The altruism debate discusses whether it is possible to perform actions that are entirely selfless. Like politics, people speak with conviction once they’ve picked a side, but also like politics, it is a debate that will fail to cease because once we pick a side, we end up speaking an entirely different language than our counterparts.

To analyze altruism, let’s use a simple example:

It is raining outside and you are entering a building to seek shelter. You notice that there is someone trailing ten steps behind you also running for the door, and you are left with the decision of whether to hold the door open for them. For this scenario, let’s say you ultimately decided to sacrifice the three seconds of your time to save them the extra effort of having to open the door in the rain.

Is this a selfless act or a selfish act? An equally compelling case can be made for both.

Many will view this scenario (and all scenarios for that matter) at the superficial level that solely looks at outcome. If that is done here, the fact that you sacrificed your time to help the other person is enough evidence to prove that altruism exists. If only the world was that black and white.

Others will look at intent. Is it not entirely possible that you held the door open for your sake? Perhaps you wanted to feel good about yourself when hearing a grateful “thank you” or perhaps you wanted to spare yourself of the potential awkward encounter that would ensue if you were standing beside same person, let’s call him Joe, in the Starbucks line had you let the door shut on his face. If either of these explanations (or any of the million other possible explanations) are the true motivation behind holding the door, should this not be considered a selfish act, as the true reason for holding the door had nothing to do with Joe?

When looking at altruism, I will always look at the intent of the individual, and usually, this intent lies on subconscious level. The problem that then arises, which prevents one from coming to a definite conclusion, is that frequently the individuals themselves can’t even identify the subconscious intent of their actions when given the chance (if you want proof just look at the last comment on my post on critical thinking). So if people are incapable of identifying their own intent, this raises serious obstacles when looking for conclusions via scientific research or friendly debates.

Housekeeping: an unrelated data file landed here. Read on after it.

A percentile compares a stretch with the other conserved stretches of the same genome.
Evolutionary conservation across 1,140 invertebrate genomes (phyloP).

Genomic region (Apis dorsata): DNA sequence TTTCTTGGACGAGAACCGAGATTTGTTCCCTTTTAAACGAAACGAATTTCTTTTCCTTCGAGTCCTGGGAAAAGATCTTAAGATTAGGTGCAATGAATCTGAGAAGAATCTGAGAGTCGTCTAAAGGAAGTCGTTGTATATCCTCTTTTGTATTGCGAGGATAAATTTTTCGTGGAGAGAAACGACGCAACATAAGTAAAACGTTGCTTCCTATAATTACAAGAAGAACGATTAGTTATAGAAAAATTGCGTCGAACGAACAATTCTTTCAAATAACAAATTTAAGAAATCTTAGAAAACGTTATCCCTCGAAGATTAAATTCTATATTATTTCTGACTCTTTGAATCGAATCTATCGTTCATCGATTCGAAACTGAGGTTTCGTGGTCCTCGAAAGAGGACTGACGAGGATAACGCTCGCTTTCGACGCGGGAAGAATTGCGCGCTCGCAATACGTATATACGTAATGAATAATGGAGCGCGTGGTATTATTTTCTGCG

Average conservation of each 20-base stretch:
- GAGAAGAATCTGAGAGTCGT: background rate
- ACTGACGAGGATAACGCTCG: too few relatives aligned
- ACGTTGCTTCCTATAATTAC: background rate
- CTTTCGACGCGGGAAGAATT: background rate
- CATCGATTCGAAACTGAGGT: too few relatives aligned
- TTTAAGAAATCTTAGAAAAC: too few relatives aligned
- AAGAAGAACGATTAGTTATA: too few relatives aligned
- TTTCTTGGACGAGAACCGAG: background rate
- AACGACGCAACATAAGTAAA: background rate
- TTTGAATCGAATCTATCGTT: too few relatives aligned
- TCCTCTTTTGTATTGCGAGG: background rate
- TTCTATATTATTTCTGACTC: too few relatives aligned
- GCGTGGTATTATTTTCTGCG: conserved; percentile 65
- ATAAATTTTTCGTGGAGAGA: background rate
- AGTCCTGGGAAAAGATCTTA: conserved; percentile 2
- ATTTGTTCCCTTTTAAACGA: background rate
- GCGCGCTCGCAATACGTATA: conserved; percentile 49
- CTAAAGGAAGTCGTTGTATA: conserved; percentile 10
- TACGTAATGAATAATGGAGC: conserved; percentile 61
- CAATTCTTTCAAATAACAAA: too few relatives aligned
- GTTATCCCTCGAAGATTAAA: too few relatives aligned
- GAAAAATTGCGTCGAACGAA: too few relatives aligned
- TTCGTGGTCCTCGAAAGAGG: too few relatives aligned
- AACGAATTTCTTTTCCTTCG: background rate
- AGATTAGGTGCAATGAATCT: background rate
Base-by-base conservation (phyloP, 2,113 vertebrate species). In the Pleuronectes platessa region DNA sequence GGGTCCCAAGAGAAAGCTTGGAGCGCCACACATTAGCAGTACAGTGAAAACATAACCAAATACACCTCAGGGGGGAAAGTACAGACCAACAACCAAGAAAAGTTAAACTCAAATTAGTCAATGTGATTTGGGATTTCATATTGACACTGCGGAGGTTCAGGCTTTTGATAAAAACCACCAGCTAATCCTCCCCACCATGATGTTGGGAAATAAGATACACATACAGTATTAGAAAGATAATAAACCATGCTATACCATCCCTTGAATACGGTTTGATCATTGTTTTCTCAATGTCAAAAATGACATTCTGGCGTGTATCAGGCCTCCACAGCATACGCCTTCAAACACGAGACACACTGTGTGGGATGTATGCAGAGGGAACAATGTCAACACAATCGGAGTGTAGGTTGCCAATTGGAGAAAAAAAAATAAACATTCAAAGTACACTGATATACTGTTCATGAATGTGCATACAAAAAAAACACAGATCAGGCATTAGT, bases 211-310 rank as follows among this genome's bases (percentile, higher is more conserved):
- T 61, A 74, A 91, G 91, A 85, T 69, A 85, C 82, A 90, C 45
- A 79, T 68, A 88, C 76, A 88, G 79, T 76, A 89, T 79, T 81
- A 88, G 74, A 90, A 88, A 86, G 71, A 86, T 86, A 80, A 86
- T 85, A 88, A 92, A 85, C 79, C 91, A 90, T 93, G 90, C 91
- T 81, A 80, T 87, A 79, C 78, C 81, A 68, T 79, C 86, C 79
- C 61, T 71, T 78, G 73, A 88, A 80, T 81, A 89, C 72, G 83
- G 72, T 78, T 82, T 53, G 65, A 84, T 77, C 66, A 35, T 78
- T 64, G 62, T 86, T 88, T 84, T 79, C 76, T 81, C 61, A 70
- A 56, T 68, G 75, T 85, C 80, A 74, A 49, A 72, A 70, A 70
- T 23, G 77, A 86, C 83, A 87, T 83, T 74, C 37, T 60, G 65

This is where the complexity of the problem sets it. Sure, if you held the door open to feel good about yourself, you are acting out of self-interest, not altruism. But then again, if your definition of an altruistic act doesn’t extend beyond the actual outcome, this doesn’t even matter. Can you see what I mean by how semantics are everything when speaking about altruism?

If this isn’t confusing enough, let me add another dimension. Let’s assume you held the door open to feel good about yourself; why do you feel this way? I.e. what makes you inclined to perform altruistic acts, and by extension, why are some people more inclined to perform altruistic acts than others (at least when looking at outcome)? Surely, many will feel perfectly content with themselves without holding the door open, however, is this “cold” person actually more selfish than their honorable counterpart in this scenario (you) just because they’re not swayed by those subconscious forces? Maybe they’re not as religious or maybe they weren’t socialized in a “giving” environment, so should these facts render this person more selfish and an exception to the rules of altruism? 

Because altruism is a topic dealing with innate instincts, variables arising from differences in socialization do not deserve a seat at the table, i.e. the fact that you can train a person to constantly perform altruistic acts does not mean that humans are capable of acting with no self-interest, it just means these self-benefitting interests are malleable. Perhaps you are trained to feel very guilty when refusing to perform an act helping another person, so you perform altruistic acts to prevent feeling this guilt rather than to help others. Self-interest.

So where am I going with this? My main point here is that there is always a deeper level in this debate as to how far you can go when making your personal definition of an altruistic act. My other point is that when discussing this with another person, the first thing you should do is gauge where they stand in this “spectrum” in order to be able to speak the same language. There will always be people on one end who are simply incapable of analyzing subconscious intent, and there will always be people on the other end of the spectrum who are incapable of empathizing with those who can’t analyze subconscious intent. That is why this debate will never end, but regardless, with this perspective you will at least be able to recognize this to prevent ugly debates from dominating your holiday dinners with family and friends (unless you have a normal family that doesn’t discuss altruism at the table – in that case feel free to forget everything I’ve written).